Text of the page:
Bail reform ideas let dangerous criminals go free [Opinion]

Bail reform ideas let dangerous criminals go free [Opinion]

(excerpt form the Houston Chronicle - Feb 24, 2019)

It was the type of call every law enforcement officer dreads, but prepares for.

An armed robbery, the second in about as many weeks, had taken place at a local pharmacy. The alleged suspect — Jakouri Jones — had cleaned out the cash registers at gunpoint before finally being apprehended on foot by Pasadena police, carrying a gun in one hand and the bag of cash in the other. Jones was later identified as the suspect in other armed robberies in the area, which included shooting at a witness and his son.

As police officers, we are sworn to protect and serve, comprising one part of a larger criminal justice system that must work together seamlessly to keep our neighborhoods safe. If any part fails to uphold its duties, the entire system fails.

Law enforcement did its part. Jones was behind bars. So it was both disappointing and frustrating to learn that two Harris County judges — another critical component of our criminal justice system — had failed in their duty, letting this alleged criminal out on unsupervised personal recognizance bonds twice in just one month.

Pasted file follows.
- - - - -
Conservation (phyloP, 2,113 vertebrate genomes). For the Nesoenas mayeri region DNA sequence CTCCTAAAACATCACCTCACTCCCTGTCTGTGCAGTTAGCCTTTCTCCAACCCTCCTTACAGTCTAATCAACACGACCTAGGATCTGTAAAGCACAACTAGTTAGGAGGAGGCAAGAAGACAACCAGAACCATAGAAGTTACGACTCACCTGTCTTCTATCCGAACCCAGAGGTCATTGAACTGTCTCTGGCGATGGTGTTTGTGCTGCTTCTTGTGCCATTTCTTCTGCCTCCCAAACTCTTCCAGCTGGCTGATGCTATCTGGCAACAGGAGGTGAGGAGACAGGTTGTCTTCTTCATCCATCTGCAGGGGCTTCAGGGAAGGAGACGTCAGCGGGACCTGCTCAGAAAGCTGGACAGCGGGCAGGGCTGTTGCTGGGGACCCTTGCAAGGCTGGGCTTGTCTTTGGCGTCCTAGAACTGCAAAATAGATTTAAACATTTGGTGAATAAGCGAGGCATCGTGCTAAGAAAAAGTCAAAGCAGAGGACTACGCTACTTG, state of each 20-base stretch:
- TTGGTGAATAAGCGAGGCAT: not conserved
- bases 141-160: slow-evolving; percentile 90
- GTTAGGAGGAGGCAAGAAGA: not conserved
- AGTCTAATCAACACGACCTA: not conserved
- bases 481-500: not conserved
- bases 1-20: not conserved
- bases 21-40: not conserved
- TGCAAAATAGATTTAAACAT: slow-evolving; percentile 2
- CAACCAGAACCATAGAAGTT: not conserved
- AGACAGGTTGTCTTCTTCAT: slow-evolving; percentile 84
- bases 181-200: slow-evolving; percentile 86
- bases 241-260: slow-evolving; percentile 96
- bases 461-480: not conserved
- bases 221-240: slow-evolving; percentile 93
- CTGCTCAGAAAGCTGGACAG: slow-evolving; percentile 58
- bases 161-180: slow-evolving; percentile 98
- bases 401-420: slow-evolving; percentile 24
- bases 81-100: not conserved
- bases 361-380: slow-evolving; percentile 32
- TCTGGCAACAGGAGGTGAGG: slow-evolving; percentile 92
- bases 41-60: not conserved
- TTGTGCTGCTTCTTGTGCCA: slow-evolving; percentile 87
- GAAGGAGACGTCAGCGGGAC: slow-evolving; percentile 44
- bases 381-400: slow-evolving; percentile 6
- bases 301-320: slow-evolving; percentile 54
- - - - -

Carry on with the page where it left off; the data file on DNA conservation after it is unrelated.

Jones was allowed to simply sign his name and walk out of jail with nothing more than a pinky promise to show up for his court dates despite being arrested only days before for unlawful possession of a weapon, a misdemeanor.

No supervision. No accountability.

Even after twice being arrested, including for aggravated robberies and an aggravated assault on a police officer, which are felonies, these dangerous, unsupervised releases allowed Jones to continue to freely roam our streets. And it’s these dangerous revolving-door practices that unnecessarily put our citizens and our law enforcement officers’ lives in jeopardy.

It was the decision of an individual judge to release Jones after being charged with felonies, but expect more like this when bail reform expands beyond misdemeanor courts.

Harris County has long been ground zero in the fight to reform our criminal justice system. As someone who works every day in that system, I agree that there are certainly changes that we can make to ensure justice is served more fairly and efficiently.

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